Newcomer William Michael Morgan nets the No. 1 song in country music this week (on the Mediabase chart, at least) with “I Met a Girl,” a song written by Sam Hunt, Trevor Rosen and Shane McAnally. His long-awaited debut album, Vinyl, arrived last week to much acclaim — the set is distinctly traditional, harkening to the early days of Alan Jackson and Randy Travis. At only 23 years old, Morgan shows an immovable understanding of country tradition and how to push the format forward, while also circling back to the music which made it famous to begin with. Songs like “Cheap Cologne,” “Vinyl,” “Lonesomeville” and “Back Seat Driver” are the kind of impactful tracks which make careers.
Along with the likes of Jon Pardi and Margo Price, a cavalcade of new, fresh talent are making waves. The pendulum, initiated by Chris Stapleton’s blockbuster breakthrough last year, is undeniably swinging back in favor of traditional music — at the very least, more diversity is hitting the airwaves. Morgan stands as one of the most promising men of the crop; only time will tell if his single is an anomaly or if he becomes an act with longevity. “That’s what I grew up on. I’ll say this again and I’ve said it in every interview, I’ve been known to call myself traditional too. But I’m just doing the music that I love to do. Just doing the music that I either write or we find that we fall in love with, ‘I Met a Girl’ being included and ‘Vinyl’ being included,” Morgan told Sounds Like Nashville of his musical ambitions.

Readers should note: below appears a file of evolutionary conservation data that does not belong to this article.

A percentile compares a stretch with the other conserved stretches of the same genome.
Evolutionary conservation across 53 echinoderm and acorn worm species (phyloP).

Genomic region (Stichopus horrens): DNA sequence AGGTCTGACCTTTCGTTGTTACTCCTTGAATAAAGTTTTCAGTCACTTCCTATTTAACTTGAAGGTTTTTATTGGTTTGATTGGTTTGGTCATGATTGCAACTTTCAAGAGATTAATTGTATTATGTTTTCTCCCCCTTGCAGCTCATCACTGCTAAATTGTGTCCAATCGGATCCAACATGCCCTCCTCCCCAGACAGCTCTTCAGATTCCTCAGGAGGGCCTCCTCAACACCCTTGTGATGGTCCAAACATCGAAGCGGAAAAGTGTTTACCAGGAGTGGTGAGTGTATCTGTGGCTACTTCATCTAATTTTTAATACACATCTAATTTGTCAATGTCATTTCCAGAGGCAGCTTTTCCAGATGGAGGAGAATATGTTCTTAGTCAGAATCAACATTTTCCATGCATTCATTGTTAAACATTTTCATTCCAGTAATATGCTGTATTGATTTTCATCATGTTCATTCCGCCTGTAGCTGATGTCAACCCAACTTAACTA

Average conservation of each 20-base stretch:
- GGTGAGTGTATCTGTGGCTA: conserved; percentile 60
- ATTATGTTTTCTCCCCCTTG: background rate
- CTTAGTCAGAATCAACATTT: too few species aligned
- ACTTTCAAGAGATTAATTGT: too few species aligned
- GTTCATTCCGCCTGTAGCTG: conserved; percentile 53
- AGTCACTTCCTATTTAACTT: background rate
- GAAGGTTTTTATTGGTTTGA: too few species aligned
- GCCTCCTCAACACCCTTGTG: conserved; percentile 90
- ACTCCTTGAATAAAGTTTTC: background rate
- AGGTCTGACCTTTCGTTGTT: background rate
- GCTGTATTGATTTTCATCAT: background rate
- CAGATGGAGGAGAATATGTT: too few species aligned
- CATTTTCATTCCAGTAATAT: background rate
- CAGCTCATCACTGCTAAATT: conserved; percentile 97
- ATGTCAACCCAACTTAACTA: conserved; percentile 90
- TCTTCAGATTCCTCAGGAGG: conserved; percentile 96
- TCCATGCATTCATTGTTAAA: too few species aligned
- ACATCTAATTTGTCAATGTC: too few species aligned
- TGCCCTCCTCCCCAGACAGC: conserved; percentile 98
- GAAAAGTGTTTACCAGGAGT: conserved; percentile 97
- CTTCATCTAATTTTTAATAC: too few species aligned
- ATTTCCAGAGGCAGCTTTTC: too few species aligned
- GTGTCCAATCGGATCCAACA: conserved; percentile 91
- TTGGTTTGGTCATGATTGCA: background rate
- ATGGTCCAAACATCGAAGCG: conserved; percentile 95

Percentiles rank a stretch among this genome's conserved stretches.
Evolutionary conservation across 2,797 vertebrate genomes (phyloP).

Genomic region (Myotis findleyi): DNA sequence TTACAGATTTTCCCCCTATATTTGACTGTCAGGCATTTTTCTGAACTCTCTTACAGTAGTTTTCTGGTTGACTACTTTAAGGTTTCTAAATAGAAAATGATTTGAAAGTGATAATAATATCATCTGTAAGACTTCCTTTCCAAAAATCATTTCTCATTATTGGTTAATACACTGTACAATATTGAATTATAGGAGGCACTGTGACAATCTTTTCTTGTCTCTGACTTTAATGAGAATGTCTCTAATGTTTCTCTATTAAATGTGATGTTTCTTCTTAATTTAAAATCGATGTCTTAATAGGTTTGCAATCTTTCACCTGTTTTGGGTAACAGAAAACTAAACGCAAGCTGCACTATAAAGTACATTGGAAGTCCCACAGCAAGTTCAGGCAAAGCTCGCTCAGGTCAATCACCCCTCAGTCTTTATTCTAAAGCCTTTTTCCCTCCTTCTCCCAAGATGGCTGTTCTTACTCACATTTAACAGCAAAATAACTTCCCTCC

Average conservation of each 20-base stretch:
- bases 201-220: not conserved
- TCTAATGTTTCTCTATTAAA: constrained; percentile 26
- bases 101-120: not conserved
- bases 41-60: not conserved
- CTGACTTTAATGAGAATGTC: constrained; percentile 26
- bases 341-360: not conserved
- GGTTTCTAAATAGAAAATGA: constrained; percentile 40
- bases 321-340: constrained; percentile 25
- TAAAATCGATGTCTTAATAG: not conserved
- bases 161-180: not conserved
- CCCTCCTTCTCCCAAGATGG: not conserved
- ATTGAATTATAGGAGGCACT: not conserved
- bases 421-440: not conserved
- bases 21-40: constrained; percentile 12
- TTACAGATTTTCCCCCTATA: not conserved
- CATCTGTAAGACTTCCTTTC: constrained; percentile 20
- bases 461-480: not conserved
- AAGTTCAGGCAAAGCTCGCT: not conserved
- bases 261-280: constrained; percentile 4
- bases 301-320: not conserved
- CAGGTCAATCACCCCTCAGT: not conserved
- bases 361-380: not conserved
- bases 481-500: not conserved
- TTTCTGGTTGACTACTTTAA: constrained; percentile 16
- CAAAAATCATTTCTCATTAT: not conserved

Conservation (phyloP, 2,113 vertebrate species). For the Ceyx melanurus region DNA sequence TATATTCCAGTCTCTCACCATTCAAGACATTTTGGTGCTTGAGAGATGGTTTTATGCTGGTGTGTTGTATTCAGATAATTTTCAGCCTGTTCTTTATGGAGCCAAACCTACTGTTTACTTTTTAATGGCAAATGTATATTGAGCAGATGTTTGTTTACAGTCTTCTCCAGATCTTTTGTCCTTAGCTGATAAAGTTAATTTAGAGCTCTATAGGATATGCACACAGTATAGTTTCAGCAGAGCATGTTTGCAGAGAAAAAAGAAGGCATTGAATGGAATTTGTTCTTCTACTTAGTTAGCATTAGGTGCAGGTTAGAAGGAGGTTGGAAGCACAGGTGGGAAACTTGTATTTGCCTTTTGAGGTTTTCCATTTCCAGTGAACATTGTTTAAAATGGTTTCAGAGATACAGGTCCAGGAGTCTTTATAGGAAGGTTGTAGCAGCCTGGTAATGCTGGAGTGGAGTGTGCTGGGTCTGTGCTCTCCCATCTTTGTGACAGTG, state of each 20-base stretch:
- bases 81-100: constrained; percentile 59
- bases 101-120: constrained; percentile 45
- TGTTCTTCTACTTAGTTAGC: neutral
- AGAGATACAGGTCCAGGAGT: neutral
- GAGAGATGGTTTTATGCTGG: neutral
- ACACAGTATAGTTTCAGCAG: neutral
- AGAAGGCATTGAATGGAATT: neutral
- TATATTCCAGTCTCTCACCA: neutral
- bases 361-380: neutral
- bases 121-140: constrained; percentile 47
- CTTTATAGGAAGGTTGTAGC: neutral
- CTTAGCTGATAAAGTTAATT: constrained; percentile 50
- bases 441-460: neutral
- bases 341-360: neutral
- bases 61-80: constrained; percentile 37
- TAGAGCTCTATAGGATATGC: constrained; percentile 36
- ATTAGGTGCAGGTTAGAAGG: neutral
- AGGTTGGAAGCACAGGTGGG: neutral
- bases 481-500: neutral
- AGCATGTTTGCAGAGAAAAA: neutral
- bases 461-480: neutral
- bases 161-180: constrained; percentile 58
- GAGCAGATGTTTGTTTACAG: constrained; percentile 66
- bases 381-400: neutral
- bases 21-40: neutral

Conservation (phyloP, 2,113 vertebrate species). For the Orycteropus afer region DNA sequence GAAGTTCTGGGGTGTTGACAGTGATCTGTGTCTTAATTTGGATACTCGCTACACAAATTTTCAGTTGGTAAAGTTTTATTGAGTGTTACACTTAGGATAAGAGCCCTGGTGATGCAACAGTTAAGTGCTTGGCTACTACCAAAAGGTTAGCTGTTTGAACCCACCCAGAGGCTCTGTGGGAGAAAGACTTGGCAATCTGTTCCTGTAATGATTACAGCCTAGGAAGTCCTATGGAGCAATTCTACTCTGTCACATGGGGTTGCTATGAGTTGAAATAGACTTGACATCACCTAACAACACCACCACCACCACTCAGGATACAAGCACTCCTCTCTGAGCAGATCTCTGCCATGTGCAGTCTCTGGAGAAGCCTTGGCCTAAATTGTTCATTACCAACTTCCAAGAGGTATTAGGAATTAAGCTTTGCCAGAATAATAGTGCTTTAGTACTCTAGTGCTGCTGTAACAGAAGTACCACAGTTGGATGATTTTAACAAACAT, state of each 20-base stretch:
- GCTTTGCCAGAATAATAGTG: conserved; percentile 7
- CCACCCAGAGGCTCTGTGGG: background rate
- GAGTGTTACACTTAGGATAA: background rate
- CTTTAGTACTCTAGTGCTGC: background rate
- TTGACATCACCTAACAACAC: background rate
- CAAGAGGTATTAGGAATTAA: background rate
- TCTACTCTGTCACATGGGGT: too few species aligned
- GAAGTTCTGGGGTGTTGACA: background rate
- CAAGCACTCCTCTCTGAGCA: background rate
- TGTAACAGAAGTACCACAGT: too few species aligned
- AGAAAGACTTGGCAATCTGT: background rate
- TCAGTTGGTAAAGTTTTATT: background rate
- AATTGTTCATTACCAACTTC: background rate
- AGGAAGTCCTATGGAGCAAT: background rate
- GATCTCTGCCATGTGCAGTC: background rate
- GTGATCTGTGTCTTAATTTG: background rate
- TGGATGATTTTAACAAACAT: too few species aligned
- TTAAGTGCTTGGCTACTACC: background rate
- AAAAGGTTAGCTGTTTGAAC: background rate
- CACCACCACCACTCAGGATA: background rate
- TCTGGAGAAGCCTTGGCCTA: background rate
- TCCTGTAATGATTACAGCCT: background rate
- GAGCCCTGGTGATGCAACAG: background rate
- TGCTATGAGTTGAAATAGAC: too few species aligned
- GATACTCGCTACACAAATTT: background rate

Originally from Vicksburg, Mississippi, Morgan got his first guitar at 9 years old and later began performing in front of people three years later. Influenced by the music of Keith Whitley and Mark Chesnutt and inspired to pursue his career after seeing a Dierks Bentley concert, the upstart quickly fell head over boots for country music performing. He would later form a band and would independently release an album called Always Country in 2006. He officially moved to Nashville in 2009, at the age of 18 and landed a publishing deal with Warner/Chappell and a record deal with Warner Music Nashville a year later. After four years of honing his craft, he issued his debut single “I Met a Girl” in 2015. Soon after, he made his Grand Ole Opry debut, and the rest is history, right?
Well, not completely. He’s certainly still writing his story, but he is poised to become a household name in 2017.
“It’s been an interesting journey. It’s been a blessing. All of it’s been a blessing, the ups and downs. From five years old listening to a song called ‘El Paso’ by Marty Robbins to 12 years old YouTubing every possible thing I could do between George Jones to Keith Whitley to [Merle] Haggard and [George] Strait and everybody like that to getting my first band together at 15 or 16 years old and coming back and forth to Nashville at that time and actually taking that step and moving to Nashville and signing with Warner Brothers. It’s just been a nonstop ride.”